Testing: Dell Venue 8 7000 Tablet

By Norman Chan

Under its striking design is a really interesting hardware for an Android tablet. Here are some early testing thoughts.

Last week, I wrote about some of the products that we missed seeing at CES, but would get hands-on time with to test soon. One of them was Dell's new Venue 8 7000 tablet (terrible name, agreed), which attracted a lot of attention for its thin-bezel design and use of Intel's latest Atom processor to run Android. This tablet was actually released alongside CES, and I received mine late last week. While I'll be using and testing it for several more weeks before we shoot a video review, I wanted to share some initial thoughts, as well as get some feedback from you guys who also use Android tablets.

So first, the design of this tablet. Ever since the very first iPhone was released in 2007, users and device designers have been trying to figure out what to make about the bezel around a touchscreen. It's generally considered that the narrower the bezel around a screen the better, though the absence of a sizeable bezel changes the way you can hold a phone or tablet. Case in point, the slimmer bezels on the iPad Mini change the practical ways to comfortably orient and grip that tablet as compared to the full-sized iPad. With the Venue 8 7000, Dell's designers have decided that an 8-inch tablet can work best without much bezel on three of its sizes, and an extended "chin" to pack hardware at the bottom. It's a striking design for sure.

Compared to the iPad Mini, the Venue 8 7000 looks futuristic. The 8.4-inch 2560x1600 screen has a 16:10 aspect ratio, so it's actually less wide than the Mini's. Even including its left and right bezel, Dell's tablet almost fits within the confines of the Mini's screen. The "forehead" bezel of the Venue is the same width as the sides', and the uniformity of bezel space around the top of the tablet is very visually pleasing. While reading a Kindle book, flipping through photos, and browsing webpages, I felt a little more connected to the content on the Venue than on the iPad--the tablet feels more like a window for digital content than any other smartphone or tablet I've previously used. It's a peculiar distinction, but that's the psychological power of thin bezels.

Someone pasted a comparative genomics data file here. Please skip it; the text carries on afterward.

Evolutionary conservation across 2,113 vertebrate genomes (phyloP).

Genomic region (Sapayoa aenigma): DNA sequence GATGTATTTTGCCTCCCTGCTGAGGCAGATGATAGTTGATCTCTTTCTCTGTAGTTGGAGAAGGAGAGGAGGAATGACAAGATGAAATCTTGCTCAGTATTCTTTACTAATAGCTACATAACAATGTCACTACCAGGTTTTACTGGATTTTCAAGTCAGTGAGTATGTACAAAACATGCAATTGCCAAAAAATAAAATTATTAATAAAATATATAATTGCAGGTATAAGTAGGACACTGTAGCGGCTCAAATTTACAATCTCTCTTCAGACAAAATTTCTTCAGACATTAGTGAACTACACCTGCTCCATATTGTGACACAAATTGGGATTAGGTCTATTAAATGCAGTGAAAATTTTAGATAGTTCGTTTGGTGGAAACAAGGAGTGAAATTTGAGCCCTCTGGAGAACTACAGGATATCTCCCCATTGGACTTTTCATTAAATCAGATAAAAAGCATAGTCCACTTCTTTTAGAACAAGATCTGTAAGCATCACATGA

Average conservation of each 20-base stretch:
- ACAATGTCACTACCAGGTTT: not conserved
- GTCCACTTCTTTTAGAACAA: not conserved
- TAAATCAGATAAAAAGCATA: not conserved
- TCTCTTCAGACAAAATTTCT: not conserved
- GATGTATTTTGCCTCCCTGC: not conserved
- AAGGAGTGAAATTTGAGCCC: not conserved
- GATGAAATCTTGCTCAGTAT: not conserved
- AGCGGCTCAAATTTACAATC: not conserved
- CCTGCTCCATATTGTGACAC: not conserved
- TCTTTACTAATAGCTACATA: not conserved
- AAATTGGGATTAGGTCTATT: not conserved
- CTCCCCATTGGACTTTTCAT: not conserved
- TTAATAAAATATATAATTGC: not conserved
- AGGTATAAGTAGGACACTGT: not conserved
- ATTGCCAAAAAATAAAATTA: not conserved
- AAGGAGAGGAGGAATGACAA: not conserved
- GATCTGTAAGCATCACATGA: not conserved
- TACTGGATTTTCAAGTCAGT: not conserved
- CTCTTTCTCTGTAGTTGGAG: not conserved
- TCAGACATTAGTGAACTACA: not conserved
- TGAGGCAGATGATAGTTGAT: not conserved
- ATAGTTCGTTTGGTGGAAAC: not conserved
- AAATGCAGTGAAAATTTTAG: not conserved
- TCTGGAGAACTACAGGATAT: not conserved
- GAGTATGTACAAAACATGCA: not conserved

Ergonomically, the Venue 8 7000 is comfortable to use, too. I was afraid that the thick "chin" at the bottom would limit how I could hold this tablet--and it does, in that it's best used in portrait orientation with the fat bezel at the bottom. But its size and weight made holding the tablet with one hand or gripping with two at the bottom very usable. At 6mm thick and .66 pounds, it's very comparable to the iPad Mini--the slight thickness advantage isn't all that noticeable. The only complaint I have so far is that gripping the bottom of the tablet, as when for thumb typing, can obscure part of the speakers--which aren't great to begin with. The headphone jack is on the bottom left, which is what I used for most of my time with the tablet so far.

Weight and ergonomics are important to the Venue 8 7000 because its display is such a high-density panel. 2560x1600 is the pixel resolution of your typical 30-inch desktop monitor, so imagined that crammed into the space of an 8.4-inch OLED panel. It's not the highest PPI display being used--5.5-inch 1440p phones still top it--but the high resolution is absolutely noticeable in everyday use. This is an OLED panel, so all the familiar caveats apply: contrast and colors look really good, but direct daylight use is limited and I could definitely see non-RGB subpixel arrangements when scrutinizing text. The pixel density is high enough that it doesn't matter--this is a crazy beautiful display.